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September 15, 2011


Very concise and thorough appraisal!

I am not aware of the USPTO having found any claims "obvious", but I could be wrong.

I would like to comment extensively on Judge Dyk's dissent, which I (not a legal professional, but know quite a bit about the law and have studied this case since its inception in 2001) believe is due to a misconception of just what "the controlled environment" is. (In fact, I'm not sure that everyone to do with the case hasn't lost sight of the ball on that matter.)

I think it is clear that Judge Dyk’s dissent was based on a misunderstanding of the term “controlled environment” … thinking it to be, as I had been writing for months I feared would happen, “the curing barn”.

In fact, I believe that everyone connected with the case, to RJR’s advantage, has been horn-wrestled into the view favoring RJR’s case … that “the barn” is “the controlled environment”. IT IS NOT.

I have written several long writeups explaining this, but I will try to be very brief, and less explanatory, here and see if it works.

The patents’ claims carefully specify that “the controlled environment” is a SMALL VOLUME “around each plant portion” of the load of tobacco within the curing barn. They teach that the conditions IN THE BARN have to be manipulated so that ALL OF THOSE little “controlled environments” around each plant portion maintain an aerobic condition.

Thus the patents teach that one should control the variables temperature, humidity, air flow [both within the barn and between the barn and "ambient" air], and [in the specification] the arrangement of the tobacco leaves themselves within the barn overall such that each little “controlled environment” around each “plant portion” is at all times aerobic (meaning with characteristics, in terms of oxygenation, etc., equal to that of “ambient air” outside the vicinity of the curing barn).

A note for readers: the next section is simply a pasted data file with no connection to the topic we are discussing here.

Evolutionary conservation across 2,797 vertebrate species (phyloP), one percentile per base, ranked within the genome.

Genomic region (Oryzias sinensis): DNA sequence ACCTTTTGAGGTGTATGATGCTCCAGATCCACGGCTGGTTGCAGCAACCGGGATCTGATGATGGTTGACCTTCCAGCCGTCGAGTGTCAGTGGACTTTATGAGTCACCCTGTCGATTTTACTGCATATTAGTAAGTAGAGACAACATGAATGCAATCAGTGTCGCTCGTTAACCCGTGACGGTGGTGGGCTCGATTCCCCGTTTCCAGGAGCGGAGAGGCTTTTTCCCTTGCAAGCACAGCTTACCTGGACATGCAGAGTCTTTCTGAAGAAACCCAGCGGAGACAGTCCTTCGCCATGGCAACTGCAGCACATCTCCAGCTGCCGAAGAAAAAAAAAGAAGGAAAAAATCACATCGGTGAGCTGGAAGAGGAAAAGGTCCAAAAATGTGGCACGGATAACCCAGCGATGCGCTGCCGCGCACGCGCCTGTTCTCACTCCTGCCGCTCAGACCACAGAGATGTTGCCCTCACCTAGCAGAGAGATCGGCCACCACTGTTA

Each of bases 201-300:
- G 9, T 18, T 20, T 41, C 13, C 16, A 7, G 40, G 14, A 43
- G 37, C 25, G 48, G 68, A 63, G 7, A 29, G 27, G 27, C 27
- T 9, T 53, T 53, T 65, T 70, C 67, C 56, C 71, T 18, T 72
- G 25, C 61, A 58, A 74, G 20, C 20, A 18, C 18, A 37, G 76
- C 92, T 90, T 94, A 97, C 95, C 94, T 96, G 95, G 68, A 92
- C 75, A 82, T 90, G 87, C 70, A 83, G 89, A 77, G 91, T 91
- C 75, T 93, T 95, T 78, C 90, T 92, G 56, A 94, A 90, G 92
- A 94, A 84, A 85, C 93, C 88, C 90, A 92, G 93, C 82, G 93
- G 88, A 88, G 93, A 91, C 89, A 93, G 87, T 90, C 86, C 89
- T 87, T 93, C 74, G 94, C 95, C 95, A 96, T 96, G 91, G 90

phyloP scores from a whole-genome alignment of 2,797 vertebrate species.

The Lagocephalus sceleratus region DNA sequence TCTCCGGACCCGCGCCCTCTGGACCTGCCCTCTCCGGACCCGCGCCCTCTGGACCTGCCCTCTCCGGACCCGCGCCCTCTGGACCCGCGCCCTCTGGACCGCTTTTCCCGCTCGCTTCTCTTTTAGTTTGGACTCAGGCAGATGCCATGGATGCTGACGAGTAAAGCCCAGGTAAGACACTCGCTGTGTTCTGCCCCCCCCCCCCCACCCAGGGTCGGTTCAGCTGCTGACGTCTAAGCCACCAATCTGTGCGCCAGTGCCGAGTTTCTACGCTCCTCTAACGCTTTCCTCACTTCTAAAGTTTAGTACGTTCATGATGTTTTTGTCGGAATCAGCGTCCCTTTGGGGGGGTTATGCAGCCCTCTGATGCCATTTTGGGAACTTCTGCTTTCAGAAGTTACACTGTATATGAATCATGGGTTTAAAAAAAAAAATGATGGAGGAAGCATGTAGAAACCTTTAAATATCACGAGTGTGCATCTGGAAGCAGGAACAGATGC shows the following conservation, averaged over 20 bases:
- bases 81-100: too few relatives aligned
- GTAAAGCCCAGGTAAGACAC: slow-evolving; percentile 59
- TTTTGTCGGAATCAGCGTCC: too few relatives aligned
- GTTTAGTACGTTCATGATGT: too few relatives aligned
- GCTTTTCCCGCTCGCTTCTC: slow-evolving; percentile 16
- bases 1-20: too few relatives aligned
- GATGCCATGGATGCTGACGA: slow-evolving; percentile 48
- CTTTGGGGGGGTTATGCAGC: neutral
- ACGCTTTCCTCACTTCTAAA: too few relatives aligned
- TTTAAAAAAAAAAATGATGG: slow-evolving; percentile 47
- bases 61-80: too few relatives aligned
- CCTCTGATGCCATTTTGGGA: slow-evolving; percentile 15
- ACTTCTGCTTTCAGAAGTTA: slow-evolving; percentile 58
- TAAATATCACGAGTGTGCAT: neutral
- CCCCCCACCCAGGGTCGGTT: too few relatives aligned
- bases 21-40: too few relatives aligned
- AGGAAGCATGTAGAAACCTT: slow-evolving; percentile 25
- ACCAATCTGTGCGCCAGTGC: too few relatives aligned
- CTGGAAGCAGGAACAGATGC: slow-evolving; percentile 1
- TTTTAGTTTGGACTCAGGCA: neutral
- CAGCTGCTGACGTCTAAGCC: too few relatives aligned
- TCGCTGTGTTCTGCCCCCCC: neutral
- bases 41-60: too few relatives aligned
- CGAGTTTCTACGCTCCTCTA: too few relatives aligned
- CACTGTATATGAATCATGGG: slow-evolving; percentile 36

One skilled in the art realizes that it is like a “weakest link in the chain” situation. He/she realizes that one must manipulate those variables (with)IN THE BARN so that the small “controlled environment” around the tobacco plant portion that is the LEAST WELL VENTILATED within the barn remains “aerobic”.

Seeing that, it is perfectly clear, it seems to me, what makes the Williams method “different from conventional curing”: THAT PROCESS.

In “conventional curing” it has never been suggested that one ensure (by manipulating barn parameters overall) that every “microenvironment” within a curing barn … around EACH PLANT PORTION … be maintained in an “aerobic state” in order to substantially prevent the formation of one or more tobacco specific nitrosamines (per the court’s construction of "substantially prevent"). Though a bit complex, the language seems appropriately concise, and completely explanatory when carefully read.

In fact, the (Judge) Michel panel in the first appeal, of the initial I.C. trial result ("Star I"), seemed to appreciate this process/concept MARVELOUSLY. Oddly, Judge Dyk was a part of that Michel panel, and I had counted on him to carry forward that understanding. It is strange (and a bit scary … a close call for Star) the way things work out some times.

I have to admit I like their little drawing.

izof_texas, ochart that was beautiful, standing up clapping hands really fast

Hey Guys!

I was one of the engineers who provided Sierra Mass Flow Meters to measure the mass flow rate, the 25,000 to 28,000 CFM of pai passing through the Barn or the "Controlled volume" which is under concern. I just mention it because it became clear that the mass flow rate of the air passing by the tobacco leaves was causal to the quality of the end product and the measure of the TNSA.

Fun stuff for a rather crazy industry indeed.. If YOU need to measure the mass flow rate of air in a process then take a look at the flow meters from Sierra yourself. They are easy to use and make controlling the environment easy in a feedback loop!

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